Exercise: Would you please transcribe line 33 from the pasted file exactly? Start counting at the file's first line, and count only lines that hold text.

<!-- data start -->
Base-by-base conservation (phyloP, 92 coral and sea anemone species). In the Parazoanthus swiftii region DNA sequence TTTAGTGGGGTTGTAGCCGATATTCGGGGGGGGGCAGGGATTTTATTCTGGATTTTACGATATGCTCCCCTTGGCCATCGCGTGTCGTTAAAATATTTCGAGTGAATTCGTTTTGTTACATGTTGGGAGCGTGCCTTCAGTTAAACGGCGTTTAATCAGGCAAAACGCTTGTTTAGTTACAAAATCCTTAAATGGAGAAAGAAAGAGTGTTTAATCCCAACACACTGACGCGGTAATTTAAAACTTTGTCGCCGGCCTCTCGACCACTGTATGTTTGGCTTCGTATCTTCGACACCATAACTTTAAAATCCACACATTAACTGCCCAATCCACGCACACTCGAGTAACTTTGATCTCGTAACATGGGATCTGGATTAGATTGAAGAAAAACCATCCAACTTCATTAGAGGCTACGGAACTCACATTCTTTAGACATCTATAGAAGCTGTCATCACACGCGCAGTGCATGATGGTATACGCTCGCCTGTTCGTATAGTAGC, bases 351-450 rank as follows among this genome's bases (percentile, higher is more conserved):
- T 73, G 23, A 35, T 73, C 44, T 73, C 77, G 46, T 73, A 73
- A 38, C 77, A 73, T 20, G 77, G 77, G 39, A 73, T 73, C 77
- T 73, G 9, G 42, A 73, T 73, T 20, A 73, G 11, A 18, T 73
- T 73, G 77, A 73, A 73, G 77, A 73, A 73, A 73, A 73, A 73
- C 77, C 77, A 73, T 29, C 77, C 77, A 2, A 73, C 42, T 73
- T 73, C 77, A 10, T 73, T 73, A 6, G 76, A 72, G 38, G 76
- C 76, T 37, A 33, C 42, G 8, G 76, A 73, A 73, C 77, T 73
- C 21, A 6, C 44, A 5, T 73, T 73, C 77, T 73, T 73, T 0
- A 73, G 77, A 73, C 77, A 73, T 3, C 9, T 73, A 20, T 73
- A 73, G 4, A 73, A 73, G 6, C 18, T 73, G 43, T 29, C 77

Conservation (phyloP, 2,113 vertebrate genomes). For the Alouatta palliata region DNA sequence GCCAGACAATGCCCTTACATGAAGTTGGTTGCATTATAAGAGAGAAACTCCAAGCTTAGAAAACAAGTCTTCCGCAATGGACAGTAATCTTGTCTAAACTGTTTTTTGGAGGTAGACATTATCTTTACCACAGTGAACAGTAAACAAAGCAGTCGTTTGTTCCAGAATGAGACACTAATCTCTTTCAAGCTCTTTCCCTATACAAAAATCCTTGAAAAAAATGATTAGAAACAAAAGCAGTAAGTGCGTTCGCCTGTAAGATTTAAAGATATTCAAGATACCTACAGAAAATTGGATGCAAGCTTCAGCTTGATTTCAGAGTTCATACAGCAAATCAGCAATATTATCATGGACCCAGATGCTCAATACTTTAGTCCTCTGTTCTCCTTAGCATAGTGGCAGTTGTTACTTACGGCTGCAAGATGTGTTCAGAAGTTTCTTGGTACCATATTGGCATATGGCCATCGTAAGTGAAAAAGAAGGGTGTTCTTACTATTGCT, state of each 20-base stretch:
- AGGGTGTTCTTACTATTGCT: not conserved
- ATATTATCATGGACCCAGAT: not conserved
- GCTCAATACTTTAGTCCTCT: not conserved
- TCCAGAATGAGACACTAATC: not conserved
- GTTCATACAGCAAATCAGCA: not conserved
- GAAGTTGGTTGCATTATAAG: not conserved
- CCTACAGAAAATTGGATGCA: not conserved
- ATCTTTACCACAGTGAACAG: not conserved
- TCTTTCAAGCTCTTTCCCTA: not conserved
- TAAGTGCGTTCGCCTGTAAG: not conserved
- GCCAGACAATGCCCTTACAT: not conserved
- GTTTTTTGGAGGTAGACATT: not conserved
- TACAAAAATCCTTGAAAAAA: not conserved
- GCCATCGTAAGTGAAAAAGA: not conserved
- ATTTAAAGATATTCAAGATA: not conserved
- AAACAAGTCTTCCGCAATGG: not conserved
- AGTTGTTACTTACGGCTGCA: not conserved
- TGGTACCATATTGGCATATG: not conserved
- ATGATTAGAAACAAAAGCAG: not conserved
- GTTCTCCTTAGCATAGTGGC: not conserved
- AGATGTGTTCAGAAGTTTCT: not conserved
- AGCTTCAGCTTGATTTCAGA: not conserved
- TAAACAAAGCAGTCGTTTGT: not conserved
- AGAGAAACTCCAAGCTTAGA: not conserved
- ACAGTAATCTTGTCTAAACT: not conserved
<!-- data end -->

- AGATGTGTTCAGAAGTTTCT: not conserved